Mutations in PHEX (phosphate-regulating gene with homologies to endopeptidases on the X chromosome) and DMP1 (dentin matrix protein 1) result in X-linked hypophosphatemic rickets (HYP) and autosomal-recessive hypophosphatemic-rickets (ARHR), respectively. Specific binding of PHEX to matrix extracellular phosphoglycoprotein (MEPE) regulates the release of small protease-resistant MEPE peptides [acidic serine- and aspartate-rich MEPE-associated motif (ASARM) peptides]. ASARM peptides are potent inhibitors of mineralization (minhibins) that also occur in DMP1 [MEPE-related small integrin-binding ligand, N-linked glycoprotein (SIBLING) protein]. It is not known whether these peptides are directly responsible for the mineralization defect. We therefore used a bone marrow stromal cell (BMSC) coculture model, ASARM peptides, anti-ASARM antibodies, and a small synthetic PHEX peptide (SPR4; 4.2 kDa) to examine this. Surface plasmon resonance (SPR) and two-dimensional 1H/15N nuclear magnetic resonance demonstrated specific binding of SPR4 peptide to ASARM peptide. When cultured individually for 21 d, HYP BMSCs displayed reduced mineralization compared with wild type (WT) (-87%, P < 0.05). When cocultured, both HYP and WT cells failed to mineralize. However, cocultures (HYP and WT) or monocultures of HYP BMSCs treated with SPR4 peptide or anti-ASARM neutralizing antibodies mineralized normally. WT BMSCs treated with ASARM peptide also failed to mineralize properly without SPR4 peptide oranti-ASARM neutralizing antibodies. ASARM peptide treatment decreased PHEX mRNA and protein (-80%, P < 0.05) and SPR4 peptide cotreatment reversed this by binding ASARM peptide. SPR4 peptide also reversed ASARM peptide-mediated changes in expression of key osteoclast and osteoblast differentiation genes. Western blots of HYP calvariae and BMSCs revealed massive degradation of both MEPE and DMP1 protein compared with the WT. We conclude that degradation of MEPE and DMP-1 and release of ASARM peptides are chiefly responsible for the HYP mineralization defect and changes in osteoblast-osteoclast differentiation.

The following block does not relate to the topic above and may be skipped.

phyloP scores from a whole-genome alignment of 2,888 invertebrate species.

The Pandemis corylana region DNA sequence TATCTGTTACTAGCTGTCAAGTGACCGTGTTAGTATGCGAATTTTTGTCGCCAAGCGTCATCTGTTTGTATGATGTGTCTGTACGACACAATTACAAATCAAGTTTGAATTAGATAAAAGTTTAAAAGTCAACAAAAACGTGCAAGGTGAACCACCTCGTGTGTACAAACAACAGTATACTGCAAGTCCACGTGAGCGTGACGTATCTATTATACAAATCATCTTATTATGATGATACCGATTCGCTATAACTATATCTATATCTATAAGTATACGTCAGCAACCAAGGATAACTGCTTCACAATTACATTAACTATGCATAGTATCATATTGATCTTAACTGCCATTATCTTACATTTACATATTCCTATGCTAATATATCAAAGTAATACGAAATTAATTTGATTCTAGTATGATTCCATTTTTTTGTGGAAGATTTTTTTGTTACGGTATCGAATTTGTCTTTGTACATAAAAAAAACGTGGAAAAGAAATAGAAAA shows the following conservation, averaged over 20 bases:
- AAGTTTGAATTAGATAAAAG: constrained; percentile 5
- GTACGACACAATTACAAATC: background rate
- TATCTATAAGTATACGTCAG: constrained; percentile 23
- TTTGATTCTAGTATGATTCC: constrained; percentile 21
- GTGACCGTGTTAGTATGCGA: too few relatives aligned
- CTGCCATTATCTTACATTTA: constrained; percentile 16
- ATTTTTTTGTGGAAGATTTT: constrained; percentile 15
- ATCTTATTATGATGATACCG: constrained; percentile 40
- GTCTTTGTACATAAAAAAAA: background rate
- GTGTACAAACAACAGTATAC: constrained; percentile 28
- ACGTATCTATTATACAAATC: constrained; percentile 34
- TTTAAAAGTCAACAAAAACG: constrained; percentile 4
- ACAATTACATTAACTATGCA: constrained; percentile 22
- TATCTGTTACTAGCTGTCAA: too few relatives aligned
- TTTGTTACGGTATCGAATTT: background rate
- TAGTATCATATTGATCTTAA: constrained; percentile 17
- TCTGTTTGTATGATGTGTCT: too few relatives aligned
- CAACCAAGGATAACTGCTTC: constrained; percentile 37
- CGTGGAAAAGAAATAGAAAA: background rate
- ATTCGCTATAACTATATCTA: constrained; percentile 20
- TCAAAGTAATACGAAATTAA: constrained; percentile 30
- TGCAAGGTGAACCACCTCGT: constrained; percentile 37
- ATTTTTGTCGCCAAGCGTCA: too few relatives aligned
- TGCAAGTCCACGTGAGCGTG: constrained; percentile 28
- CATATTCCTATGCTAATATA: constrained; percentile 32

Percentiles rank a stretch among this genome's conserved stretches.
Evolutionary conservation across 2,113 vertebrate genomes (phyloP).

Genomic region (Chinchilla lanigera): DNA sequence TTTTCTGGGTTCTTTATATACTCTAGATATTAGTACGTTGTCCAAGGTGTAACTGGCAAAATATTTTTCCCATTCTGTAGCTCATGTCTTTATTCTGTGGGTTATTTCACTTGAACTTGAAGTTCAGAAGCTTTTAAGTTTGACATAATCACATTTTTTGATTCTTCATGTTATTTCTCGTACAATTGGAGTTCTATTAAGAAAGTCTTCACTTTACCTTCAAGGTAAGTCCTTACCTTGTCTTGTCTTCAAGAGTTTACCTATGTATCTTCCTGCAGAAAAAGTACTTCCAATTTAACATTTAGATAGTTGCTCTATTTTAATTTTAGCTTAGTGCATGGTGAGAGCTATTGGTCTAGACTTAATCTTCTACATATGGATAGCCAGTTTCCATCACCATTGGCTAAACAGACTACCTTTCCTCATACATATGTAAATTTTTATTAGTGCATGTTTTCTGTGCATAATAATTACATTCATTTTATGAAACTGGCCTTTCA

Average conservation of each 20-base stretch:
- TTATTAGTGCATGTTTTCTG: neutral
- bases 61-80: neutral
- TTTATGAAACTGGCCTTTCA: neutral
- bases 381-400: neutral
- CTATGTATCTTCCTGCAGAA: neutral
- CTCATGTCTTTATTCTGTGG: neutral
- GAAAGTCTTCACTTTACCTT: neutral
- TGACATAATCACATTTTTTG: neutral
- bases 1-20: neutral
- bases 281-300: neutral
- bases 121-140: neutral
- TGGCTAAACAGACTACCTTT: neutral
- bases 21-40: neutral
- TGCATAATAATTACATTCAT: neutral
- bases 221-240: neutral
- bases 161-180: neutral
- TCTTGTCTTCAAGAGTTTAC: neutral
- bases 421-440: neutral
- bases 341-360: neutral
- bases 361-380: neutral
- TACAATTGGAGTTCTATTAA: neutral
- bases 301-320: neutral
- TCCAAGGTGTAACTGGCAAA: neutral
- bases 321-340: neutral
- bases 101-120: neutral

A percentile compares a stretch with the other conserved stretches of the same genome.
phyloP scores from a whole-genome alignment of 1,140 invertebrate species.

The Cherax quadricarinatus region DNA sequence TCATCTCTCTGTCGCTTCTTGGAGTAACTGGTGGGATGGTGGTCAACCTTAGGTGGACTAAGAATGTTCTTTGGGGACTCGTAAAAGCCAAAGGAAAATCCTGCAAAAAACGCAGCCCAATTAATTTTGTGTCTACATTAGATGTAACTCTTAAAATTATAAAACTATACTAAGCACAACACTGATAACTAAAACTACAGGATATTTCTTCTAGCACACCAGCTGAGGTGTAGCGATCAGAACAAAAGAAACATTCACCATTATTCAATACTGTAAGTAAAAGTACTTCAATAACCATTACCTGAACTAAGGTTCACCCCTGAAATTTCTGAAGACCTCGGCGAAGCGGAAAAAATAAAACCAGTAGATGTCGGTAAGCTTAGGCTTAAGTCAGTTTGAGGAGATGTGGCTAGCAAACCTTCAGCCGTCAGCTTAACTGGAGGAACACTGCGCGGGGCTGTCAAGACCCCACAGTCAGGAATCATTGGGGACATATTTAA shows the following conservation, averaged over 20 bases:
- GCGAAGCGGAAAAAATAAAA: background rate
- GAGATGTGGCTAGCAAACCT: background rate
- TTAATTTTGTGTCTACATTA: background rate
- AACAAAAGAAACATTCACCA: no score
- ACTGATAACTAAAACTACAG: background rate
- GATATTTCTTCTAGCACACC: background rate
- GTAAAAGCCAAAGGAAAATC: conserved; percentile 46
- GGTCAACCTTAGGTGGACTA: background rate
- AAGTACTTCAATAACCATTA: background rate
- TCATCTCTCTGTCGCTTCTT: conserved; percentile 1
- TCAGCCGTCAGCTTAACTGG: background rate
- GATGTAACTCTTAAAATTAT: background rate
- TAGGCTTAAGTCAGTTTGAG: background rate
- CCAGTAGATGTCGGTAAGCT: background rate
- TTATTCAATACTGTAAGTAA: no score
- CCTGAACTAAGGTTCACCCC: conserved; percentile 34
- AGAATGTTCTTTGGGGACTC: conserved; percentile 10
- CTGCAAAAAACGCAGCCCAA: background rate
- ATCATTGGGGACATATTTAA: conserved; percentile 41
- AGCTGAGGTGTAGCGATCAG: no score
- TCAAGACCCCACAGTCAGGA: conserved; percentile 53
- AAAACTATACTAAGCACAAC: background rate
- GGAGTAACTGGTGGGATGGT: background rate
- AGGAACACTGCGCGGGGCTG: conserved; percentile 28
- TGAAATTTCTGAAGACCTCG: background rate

ASJC Scopus subject areas